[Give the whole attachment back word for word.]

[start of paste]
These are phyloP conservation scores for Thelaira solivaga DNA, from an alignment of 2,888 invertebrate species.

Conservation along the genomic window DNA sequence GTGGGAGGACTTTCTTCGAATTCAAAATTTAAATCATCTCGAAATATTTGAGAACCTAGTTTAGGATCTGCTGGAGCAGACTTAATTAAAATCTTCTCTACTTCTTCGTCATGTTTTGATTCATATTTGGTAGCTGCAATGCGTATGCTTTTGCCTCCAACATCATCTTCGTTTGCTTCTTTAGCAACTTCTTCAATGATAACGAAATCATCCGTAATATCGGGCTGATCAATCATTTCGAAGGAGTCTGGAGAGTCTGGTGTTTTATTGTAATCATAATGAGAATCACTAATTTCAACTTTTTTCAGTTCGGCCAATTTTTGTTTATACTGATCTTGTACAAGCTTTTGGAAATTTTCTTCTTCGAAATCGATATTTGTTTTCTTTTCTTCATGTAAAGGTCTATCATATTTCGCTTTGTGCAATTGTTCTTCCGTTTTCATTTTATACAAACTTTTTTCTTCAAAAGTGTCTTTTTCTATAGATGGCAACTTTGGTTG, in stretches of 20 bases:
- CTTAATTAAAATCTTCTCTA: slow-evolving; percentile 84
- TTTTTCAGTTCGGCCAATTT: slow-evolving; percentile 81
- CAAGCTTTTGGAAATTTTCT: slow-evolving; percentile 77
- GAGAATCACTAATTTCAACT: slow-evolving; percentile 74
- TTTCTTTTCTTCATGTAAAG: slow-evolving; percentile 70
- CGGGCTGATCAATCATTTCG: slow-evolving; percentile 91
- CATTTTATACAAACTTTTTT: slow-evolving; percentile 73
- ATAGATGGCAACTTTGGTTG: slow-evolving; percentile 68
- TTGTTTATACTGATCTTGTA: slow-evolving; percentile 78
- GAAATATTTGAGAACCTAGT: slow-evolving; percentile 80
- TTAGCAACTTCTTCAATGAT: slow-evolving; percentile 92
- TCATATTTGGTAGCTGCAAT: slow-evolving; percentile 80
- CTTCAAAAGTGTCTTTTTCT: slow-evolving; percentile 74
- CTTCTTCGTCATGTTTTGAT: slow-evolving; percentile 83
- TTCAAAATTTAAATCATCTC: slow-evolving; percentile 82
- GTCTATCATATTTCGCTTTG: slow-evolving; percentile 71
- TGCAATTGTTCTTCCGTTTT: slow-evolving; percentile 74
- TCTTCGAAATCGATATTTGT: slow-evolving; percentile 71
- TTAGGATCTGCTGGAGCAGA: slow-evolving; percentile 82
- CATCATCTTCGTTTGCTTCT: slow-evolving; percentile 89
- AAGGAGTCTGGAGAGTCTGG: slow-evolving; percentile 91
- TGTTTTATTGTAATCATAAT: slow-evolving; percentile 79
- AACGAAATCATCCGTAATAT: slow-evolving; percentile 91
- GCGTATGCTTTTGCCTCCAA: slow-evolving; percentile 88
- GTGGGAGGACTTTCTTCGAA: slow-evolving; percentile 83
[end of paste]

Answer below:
These are phyloP conservation scores for Thelaira solivaga DNA, from an alignment of 2,888 invertebrate species.

Conservation along the genomic window DNA sequence GTGGGAGGACTTTCTTCGAATTCAAAATTTAAATCATCTCGAAATATTTGAGAACCTAGTTTAGGATCTGCTGGAGCAGACTTAATTAAAATCTTCTCTACTTCTTCGTCATGTTTTGATTCATATTTGGTAGCTGCAATGCGTATGCTTTTGCCTCCAACATCATCTTCGTTTGCTTCTTTAGCAACTTCTTCAATGATAACGAAATCATCCGTAATATCGGGCTGATCAATCATTTCGAAGGAGTCTGGAGAGTCTGGTGTTTTATTGTAATCATAATGAGAATCACTAATTTCAACTTTTTTCAGTTCGGCCAATTTTTGTTTATACTGATCTTGTACAAGCTTTTGGAAATTTTCTTCTTCGAAATCGATATTTGTTTTCTTTTCTTCATGTAAAGGTCTATCATATTTCGCTTTGTGCAATTGTTCTTCCGTTTTCATTTTATACAAACTTTTTTCTTCAAAAGTGTCTTTTTCTATAGATGGCAACTTTGGTTG, in stretches of 20 bases:
- CTTAATTAAAATCTTCTCTA: slow-evolving; percentile 84
- TTTTTCAGTTCGGCCAATTT: slow-evolving; percentile 81
- CAAGCTTTTGGAAATTTTCT: slow-evolving; percentile 77
- GAGAATCACTAATTTCAACT: slow-evolving; percentile 74
- TTTCTTTTCTTCATGTAAAG: slow-evolving; percentile 70
- CGGGCTGATCAATCATTTCG: slow-evolving; percentile 91
- CATTTTATACAAACTTTTTT: slow-evolving; percentile 73
- ATAGATGGCAACTTTGGTTG: slow-evolving; percentile 68
- TTGTTTATACTGATCTTGTA: slow-evolving; percentile 78
- GAAATATTTGAGAACCTAGT: slow-evolving; percentile 80
- TTAGCAACTTCTTCAATGAT: slow-evolving; percentile 92
- TCATATTTGGTAGCTGCAAT: slow-evolving; percentile 80
- CTTCAAAAGTGTCTTTTTCT: slow-evolving; percentile 74
- CTTCTTCGTCATGTTTTGAT: slow-evolving; percentile 83
- TTCAAAATTTAAATCATCTC: slow-evolving; percentile 82
- GTCTATCATATTTCGCTTTG: slow-evolving; percentile 71
- TGCAATTGTTCTTCCGTTTT: slow-evolving; percentile 74
- TCTTCGAAATCGATATTTGT: slow-evolving; percentile 71
- TTAGGATCTGCTGGAGCAGA: slow-evolving; percentile 82
- CATCATCTTCGTTTGCTTCT: slow-evolving; percentile 89
- AAGGAGTCTGGAGAGTCTGG: slow-evolving; percentile 91
- TGTTTTATTGTAATCATAAT: slow-evolving; percentile 79
- AACGAAATCATCCGTAATAT: slow-evolving; percentile 91
- GCGTATGCTTTTGCCTCCAA: slow-evolving; percentile 88
- GTGGGAGGACTTTCTTCGAA: slow-evolving; percentile 83